In January 2015, the Government of Georgia and Microsoft signed an agreement for the sale of Microsoft’s Genuine OS Licenses and Enterprise Licensing for all Georgian government workstations. Georgia will be the first post-Soviet country to have legal, licensed Microsoft programs.
Georgia is not listed in USTR’s Special 301 report. For additional information about treaty obligations and points of contact at local IP offices, please see WIPO's country profiles at http://www.wipo.int/directory/en/.
Resources for Rights Holders
- Charles F. Seten
- Economic Officer
- (995) 32 227 7629
For a list of lawyers in Georgia, please visit http://georgia.usembassy.gov/list_of_attorneys.html.
American Chamber of Commerce in Georgia
36a Lado Asatiani St., 0105, Tbilisi, Georgia
Tel: (995) 32 222 6907
The Georgian government has committed to greater transparency and simplicity of regulation. The government publishes laws and regulations in Georgian in the official gazette, the Legislative Messenger. Since 2004, the government has reduced the number of taxes from 22 to 6. The tax on corporate profits is 15 percent. The Value Added Tax is 18 percent. The tax on personal income is 20 percent. The dividend income tax rate is 5 percent. 2008 legislation abolished social taxes and set dividend and capital gains tax rates at zero with respect to publicly traded equities (a free float in excess of 25 percent). There are excise taxes on cigarettes, alcohol, and fuel. In 2010, the government levied an excise tax on mobile telecommunication. Most goods, except for some agricultural products, have no import tariff. For those with tariffs, the rates are 5 or 12 percent, except in cases where FTAs exist.
In 2010, the Georgian Parliament passed a new Tax Code aimed at increasing transparency in both policy and implementation. The Revenue Service began implementing the Code in early 2011. The Code introduced several new concepts into Georgian tax law including giving the Ministry of Finance the authority to issue legally binding advance rulings to companies on tax questions. Additionally, the Revenue Service will now consider the intent of a company when a tax mistake is made, and if the mistake is deemed to have been innocent, fines can be reduced or waived. The new Tax Code also includes tax benefits for small and micro-businesses. In 2011, the Revenue Service took further steps to ease relations with businesses, including introducing a program of alternative audits, to allow companies to choose to outsource their tax inspection to private auditing companies, allowing declaration of technical losses, and regulating the process of writing down fuel expenses. The government plans to phase out the alternative audit program over the next few years, as the Revenue Service develops sufficient capacity to conduct all audits itself.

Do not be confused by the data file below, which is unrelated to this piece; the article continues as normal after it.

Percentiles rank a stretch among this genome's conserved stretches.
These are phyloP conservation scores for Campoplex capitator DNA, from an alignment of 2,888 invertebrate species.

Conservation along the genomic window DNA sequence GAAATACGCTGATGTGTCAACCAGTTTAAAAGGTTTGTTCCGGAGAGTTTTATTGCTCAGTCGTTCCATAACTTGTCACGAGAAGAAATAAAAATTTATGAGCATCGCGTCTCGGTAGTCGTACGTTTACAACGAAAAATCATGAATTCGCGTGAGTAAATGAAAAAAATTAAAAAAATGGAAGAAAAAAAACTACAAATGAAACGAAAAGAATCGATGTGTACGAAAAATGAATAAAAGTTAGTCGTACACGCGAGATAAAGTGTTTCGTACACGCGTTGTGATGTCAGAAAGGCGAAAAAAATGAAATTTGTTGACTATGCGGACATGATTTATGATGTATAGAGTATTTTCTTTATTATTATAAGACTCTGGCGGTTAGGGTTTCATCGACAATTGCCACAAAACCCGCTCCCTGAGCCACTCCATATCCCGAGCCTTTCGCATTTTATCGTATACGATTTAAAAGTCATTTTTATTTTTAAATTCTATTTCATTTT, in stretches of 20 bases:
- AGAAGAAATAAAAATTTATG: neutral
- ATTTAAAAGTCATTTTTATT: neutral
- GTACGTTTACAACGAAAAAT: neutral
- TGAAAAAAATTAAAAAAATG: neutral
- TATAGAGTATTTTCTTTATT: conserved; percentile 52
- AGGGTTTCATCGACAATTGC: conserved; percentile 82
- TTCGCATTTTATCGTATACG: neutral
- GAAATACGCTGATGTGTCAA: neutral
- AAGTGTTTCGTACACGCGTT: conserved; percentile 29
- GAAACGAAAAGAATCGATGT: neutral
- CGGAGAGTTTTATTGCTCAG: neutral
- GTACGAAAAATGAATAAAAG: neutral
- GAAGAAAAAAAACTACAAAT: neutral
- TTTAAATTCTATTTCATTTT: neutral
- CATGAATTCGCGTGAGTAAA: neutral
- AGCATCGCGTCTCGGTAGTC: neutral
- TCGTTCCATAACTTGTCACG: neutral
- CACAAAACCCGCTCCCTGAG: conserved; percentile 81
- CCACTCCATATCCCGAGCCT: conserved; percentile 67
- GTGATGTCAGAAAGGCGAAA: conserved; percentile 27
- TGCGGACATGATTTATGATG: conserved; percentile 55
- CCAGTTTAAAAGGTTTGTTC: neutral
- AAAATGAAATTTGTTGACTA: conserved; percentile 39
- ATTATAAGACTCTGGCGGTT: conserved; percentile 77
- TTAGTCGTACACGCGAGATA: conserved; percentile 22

The new Tax Code established the Office of the Business Ombudsman as an independent body accountable to the Prime Minister. It is authorized to investigate complaints filed by taxpayers with his office. The website www.businessombudsman.ge was launched in November 2011 to publish information on business registration, amendments to tax legislation, liabilities on cash counters’ use and rules of litigation, etc.